Anti-Defamation League director Jonathan Greenblatt oversees a Silicon Valley war room and partners with YouTube as a "Trusted Flagger"

Why Is YouTube Censoring Content Critical of Israel?

In November 2015, Abby Martin’s Empire Files interviewed me about the Israeli right’s consolidation of control over the country’s institutions and the predominance of racist attitudes in Jewish Israeli society. It was a fairly straightforward discussion that covered many of the same subjects I touched on in my book, Goliath: Life and Loathing in Greater Israel.

The video published by Empire Files did feature a shockingly genocidal tirade, but not from me; it concluded with footage of an Israeli soldier barking through a megaphone to the residents of the Palestinian town of Beit Ummar in the occupied West Bank: “Go home, or we will gas you until you die!”

Last week, I learned that YouTube had blocked Martin’s interview of me in 28 countries, asserting some vague legal mandate to do so. It also limited the sharing functions of the video in many others, but without explanation. 

In an interview with RT, I pointed to the pro-Israel blacklisting organization, the Anti-Defamation League (ADL), as the most likely source of pressure on YouTube to suppress content critical of Israel.

In 2017, the ADL announced that it had become a “Trusted Flagger” of “online hate” by YouTube. The same year, the group declared that same year that it had established “a state-of-the-art command center in Silicon Valley to combat the growing threat posed by hate online.” According to the ADL’s press release, the seed funding for its war room was provided by Pierre Omidyar, the tech billionaire whose fortune also funds The Intercept and a variety of US soft power initiatives.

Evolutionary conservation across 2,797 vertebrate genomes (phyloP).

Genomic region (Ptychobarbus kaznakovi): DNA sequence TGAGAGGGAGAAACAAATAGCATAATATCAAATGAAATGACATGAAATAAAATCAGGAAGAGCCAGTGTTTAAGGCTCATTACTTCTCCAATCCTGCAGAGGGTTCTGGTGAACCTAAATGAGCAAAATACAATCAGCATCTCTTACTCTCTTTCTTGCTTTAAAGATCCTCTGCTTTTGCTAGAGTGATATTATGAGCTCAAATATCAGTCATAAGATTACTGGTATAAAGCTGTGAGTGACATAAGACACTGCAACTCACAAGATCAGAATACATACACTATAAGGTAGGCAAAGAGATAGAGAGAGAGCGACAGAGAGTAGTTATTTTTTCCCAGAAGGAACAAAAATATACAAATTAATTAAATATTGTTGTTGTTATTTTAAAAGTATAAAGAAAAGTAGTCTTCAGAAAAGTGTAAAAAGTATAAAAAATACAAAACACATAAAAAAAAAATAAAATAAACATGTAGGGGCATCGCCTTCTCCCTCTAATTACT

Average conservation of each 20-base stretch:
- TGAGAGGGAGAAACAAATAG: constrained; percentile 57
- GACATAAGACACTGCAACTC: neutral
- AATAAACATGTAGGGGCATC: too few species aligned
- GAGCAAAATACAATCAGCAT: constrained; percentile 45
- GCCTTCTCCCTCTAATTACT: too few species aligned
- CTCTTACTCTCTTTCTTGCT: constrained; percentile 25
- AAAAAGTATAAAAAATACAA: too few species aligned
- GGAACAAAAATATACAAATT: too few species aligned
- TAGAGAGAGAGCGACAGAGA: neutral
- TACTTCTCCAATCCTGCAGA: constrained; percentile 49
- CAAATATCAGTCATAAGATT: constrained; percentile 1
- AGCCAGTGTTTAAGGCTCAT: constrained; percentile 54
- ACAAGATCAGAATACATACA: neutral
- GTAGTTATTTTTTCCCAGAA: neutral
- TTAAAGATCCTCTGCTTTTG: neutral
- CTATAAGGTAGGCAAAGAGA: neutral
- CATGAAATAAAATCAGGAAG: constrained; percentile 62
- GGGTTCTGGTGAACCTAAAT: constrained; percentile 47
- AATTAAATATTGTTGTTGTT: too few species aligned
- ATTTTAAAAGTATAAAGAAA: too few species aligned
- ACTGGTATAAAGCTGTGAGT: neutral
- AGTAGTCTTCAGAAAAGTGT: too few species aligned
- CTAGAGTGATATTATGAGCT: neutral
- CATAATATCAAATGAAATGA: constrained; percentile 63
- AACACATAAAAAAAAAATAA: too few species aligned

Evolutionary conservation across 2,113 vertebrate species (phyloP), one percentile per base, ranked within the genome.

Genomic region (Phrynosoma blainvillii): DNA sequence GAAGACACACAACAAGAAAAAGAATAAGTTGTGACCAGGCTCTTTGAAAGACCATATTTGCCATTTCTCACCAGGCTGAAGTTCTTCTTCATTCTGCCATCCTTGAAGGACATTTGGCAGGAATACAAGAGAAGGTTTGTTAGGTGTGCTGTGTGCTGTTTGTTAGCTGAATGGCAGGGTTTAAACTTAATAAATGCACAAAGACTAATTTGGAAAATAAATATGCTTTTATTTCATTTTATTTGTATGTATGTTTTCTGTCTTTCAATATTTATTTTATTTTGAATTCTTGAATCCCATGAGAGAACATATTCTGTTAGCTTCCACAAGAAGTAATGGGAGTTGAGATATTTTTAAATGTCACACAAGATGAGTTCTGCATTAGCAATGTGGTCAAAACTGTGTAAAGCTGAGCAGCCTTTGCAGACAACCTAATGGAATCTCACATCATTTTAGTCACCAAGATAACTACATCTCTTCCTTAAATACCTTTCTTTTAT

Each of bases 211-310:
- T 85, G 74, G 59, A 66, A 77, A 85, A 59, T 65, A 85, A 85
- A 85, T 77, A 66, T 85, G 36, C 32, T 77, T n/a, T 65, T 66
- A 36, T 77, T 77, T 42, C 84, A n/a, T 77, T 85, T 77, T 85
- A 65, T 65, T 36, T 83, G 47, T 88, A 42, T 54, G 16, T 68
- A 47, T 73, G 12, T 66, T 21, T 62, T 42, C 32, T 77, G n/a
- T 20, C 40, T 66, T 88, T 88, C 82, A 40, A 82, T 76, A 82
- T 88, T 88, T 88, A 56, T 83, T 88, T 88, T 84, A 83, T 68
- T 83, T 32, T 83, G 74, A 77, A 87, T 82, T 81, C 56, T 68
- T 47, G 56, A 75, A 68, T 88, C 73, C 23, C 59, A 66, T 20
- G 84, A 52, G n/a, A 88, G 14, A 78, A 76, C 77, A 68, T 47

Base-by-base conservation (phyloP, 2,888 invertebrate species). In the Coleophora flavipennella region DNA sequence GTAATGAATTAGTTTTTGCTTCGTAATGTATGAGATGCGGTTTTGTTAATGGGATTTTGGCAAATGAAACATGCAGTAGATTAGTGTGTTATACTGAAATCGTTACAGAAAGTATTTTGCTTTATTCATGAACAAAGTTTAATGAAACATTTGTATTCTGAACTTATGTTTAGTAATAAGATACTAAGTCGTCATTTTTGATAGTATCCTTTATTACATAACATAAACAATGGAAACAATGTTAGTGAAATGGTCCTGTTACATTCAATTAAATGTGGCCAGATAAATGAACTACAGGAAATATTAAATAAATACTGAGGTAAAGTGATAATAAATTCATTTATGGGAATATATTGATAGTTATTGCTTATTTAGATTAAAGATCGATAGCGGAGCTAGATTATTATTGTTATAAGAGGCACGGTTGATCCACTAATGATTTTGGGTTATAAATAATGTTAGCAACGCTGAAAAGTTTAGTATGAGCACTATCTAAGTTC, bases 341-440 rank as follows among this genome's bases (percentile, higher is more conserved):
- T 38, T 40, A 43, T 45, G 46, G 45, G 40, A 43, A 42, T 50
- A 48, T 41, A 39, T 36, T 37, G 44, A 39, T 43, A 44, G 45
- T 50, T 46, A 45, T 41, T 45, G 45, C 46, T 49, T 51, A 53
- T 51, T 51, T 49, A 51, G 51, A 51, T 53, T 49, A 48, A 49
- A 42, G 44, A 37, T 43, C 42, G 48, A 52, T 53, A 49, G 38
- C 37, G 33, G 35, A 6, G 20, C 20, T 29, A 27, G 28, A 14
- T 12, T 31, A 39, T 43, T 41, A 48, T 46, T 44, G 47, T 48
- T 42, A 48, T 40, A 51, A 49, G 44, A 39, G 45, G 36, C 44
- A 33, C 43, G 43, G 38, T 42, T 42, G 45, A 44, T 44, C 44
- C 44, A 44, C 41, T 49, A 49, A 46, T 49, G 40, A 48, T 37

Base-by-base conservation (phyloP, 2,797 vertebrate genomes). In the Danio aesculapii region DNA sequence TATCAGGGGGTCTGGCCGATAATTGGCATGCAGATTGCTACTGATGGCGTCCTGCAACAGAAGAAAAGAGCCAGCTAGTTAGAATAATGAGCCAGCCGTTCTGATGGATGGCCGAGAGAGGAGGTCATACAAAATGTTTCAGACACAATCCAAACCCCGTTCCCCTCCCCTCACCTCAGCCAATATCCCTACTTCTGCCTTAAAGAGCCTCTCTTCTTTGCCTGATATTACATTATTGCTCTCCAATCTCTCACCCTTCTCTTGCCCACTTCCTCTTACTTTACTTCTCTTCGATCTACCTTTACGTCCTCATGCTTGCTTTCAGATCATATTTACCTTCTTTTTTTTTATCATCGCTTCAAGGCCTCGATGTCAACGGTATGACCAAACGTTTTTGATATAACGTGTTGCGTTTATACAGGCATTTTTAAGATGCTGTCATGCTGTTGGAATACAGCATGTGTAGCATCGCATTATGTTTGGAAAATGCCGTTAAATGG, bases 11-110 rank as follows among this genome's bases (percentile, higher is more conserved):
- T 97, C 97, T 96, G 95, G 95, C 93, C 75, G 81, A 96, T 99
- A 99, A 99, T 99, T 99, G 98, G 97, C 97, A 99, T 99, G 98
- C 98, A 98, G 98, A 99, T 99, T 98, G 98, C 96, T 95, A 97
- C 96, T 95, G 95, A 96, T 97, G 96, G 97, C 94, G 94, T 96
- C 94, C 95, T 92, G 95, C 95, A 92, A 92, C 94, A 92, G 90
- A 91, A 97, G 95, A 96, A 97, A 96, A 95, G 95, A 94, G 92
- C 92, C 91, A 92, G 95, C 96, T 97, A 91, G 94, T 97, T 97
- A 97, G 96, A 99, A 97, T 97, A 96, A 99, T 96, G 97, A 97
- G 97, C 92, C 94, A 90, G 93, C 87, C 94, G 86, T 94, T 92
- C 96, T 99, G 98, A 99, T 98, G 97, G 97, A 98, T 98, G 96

The ADL has defined Palestine solidarity activism as a form of bigotry, or what it has branded, the “new anti-Semitism.” So it is fair to assume this organization is exploiting its unprecedented latitude to suppress social media content that challenges pro-Israel imperatives under cover of battling the threat of “hate online.”

For those who are unable to view my interview with Empire Files on YouTube, Al Masdar has republished it on its own video platform here.

Back in 2010 my “Feeling the Hate in Jerusalem” video report was disappeared from YouTube after it racked up over half a million hits in less than two days. This piece, which is still viewable here, provided perhaps the clearest documentation to date of the kind of openly expressed, alcohol fueled Zionist racism that poured through the streets of central Jerusalem on a regular basis, and which has occasionally spilled over into violence against Palestinian youth.

More recently, Helena Cobban complained that YouTube had removed videos made by Yasser Murtaja, the photojournalist and founder of the Gaza-based media company, Ain Media, after he was shot and killed by an Israeli sniper during the Israeli army massacre of protesters on Gaza’s border just days before:

This latest episode of suppression by YouTube confirms my view that the Israel lobby and its accomplices in Silicon Valley present one of the greatest threats to whatever remains of the freedom of speech in the West.